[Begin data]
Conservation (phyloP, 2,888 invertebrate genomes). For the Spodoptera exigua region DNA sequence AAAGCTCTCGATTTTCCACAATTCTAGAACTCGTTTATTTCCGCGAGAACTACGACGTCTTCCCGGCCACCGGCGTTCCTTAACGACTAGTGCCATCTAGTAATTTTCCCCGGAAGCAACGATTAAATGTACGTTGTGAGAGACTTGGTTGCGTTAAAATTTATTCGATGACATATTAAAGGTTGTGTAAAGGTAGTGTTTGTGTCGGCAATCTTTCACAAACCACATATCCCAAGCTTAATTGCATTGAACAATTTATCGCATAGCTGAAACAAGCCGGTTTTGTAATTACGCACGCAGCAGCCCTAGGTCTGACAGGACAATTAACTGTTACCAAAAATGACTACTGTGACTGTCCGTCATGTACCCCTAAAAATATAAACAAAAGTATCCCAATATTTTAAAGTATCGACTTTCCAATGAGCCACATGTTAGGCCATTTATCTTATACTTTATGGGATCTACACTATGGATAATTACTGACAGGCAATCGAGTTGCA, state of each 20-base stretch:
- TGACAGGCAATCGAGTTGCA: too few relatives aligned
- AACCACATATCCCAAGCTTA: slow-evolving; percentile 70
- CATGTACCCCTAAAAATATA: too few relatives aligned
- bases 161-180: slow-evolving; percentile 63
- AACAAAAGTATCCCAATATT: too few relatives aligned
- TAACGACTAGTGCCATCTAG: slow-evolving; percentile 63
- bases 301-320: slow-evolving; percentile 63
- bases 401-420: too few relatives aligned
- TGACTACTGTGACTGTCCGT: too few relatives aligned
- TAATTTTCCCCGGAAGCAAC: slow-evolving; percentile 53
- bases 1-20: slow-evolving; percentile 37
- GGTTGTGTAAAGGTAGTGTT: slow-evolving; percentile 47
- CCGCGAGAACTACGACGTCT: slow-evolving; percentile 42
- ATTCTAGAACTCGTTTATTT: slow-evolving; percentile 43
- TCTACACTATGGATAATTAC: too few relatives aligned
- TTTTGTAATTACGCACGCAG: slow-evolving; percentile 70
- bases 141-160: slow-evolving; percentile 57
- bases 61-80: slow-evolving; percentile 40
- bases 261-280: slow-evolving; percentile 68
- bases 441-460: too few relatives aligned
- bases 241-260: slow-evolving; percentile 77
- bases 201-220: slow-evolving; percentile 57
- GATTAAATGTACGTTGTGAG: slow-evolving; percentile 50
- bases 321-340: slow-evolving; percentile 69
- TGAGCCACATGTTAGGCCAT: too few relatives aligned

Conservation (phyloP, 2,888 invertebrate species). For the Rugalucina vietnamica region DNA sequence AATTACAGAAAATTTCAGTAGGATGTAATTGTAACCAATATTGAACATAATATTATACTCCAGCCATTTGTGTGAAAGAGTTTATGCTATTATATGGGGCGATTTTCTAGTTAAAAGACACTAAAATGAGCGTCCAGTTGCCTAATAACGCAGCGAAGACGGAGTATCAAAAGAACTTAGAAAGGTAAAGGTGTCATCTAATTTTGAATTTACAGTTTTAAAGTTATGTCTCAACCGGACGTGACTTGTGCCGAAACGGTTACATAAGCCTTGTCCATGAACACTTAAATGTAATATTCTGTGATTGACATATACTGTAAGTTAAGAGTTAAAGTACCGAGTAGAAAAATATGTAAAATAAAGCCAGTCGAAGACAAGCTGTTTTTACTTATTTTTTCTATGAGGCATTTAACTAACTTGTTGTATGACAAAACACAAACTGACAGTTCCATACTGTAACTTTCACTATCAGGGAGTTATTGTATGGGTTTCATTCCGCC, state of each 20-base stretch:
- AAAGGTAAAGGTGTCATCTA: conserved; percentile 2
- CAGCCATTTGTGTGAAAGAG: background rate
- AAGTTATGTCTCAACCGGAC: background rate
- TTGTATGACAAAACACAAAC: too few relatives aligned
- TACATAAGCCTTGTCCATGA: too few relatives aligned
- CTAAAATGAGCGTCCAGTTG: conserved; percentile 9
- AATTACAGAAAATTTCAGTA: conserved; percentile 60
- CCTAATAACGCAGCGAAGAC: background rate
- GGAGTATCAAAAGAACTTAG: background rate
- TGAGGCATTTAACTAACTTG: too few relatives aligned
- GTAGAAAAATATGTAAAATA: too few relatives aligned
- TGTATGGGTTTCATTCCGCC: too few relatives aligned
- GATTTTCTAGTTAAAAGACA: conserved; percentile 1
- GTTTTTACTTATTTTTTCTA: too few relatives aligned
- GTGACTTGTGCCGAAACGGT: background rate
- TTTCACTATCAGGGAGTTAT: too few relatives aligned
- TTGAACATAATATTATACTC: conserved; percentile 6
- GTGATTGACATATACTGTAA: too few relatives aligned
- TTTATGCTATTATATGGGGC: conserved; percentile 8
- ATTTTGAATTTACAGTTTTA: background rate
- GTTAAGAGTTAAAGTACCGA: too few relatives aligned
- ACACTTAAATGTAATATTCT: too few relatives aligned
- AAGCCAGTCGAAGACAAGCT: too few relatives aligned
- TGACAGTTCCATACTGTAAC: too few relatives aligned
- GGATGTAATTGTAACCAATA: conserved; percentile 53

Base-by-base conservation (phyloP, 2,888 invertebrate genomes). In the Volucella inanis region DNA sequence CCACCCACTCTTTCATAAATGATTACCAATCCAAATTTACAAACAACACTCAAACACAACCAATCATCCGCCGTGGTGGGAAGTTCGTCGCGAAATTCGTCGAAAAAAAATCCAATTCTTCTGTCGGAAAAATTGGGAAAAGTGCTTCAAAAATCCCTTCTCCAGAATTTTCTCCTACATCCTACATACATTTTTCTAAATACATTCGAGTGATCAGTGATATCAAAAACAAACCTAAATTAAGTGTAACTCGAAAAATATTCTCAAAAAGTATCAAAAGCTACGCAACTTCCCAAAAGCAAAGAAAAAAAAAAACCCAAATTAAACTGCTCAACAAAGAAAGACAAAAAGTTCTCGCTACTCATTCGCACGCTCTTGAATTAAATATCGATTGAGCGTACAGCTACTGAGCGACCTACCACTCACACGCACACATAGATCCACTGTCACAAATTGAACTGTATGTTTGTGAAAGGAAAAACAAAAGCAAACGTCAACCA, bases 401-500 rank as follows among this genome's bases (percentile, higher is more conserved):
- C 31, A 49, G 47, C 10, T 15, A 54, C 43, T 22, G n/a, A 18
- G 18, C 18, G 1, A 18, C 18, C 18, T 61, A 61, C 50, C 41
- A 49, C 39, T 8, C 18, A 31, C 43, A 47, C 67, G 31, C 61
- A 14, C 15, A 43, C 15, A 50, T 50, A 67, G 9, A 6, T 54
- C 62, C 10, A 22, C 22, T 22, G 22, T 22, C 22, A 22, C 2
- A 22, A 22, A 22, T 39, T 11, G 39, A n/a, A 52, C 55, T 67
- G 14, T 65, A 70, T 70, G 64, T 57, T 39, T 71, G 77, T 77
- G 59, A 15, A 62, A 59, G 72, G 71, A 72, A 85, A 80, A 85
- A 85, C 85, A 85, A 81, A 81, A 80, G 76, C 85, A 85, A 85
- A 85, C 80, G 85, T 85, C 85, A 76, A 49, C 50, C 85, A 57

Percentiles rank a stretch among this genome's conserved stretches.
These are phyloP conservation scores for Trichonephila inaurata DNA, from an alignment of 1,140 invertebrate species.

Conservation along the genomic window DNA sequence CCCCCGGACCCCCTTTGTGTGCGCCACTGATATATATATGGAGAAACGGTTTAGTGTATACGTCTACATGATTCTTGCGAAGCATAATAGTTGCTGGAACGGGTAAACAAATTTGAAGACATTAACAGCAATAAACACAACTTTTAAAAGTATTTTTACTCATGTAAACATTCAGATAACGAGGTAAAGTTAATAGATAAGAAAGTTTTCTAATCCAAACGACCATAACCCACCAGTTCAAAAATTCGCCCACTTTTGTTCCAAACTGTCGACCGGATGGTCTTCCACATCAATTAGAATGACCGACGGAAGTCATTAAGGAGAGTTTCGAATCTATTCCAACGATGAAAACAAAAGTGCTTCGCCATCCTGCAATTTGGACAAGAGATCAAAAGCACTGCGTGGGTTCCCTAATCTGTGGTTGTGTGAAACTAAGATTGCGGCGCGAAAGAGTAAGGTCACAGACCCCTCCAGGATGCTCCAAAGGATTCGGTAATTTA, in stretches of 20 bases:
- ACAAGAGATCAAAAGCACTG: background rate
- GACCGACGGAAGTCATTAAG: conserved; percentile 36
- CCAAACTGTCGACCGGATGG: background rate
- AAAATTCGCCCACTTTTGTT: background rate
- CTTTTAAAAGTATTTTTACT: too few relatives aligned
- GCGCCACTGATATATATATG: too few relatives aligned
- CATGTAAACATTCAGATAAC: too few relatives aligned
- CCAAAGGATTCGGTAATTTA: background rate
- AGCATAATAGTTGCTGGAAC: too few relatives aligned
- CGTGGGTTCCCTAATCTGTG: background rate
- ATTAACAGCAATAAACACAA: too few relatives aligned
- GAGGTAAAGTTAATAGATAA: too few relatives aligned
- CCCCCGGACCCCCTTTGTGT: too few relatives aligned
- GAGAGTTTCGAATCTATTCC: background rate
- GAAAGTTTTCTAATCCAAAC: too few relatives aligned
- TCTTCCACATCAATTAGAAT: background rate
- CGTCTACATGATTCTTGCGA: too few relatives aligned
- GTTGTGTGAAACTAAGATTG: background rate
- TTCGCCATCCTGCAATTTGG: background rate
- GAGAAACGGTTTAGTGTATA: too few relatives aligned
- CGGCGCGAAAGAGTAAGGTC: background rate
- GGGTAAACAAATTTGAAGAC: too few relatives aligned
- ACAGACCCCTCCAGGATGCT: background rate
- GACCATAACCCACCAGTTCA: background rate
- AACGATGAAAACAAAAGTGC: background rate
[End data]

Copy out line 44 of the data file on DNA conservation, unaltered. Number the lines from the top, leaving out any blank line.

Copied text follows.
- TTGAACATAATATTATACTC: conserved; percentile 6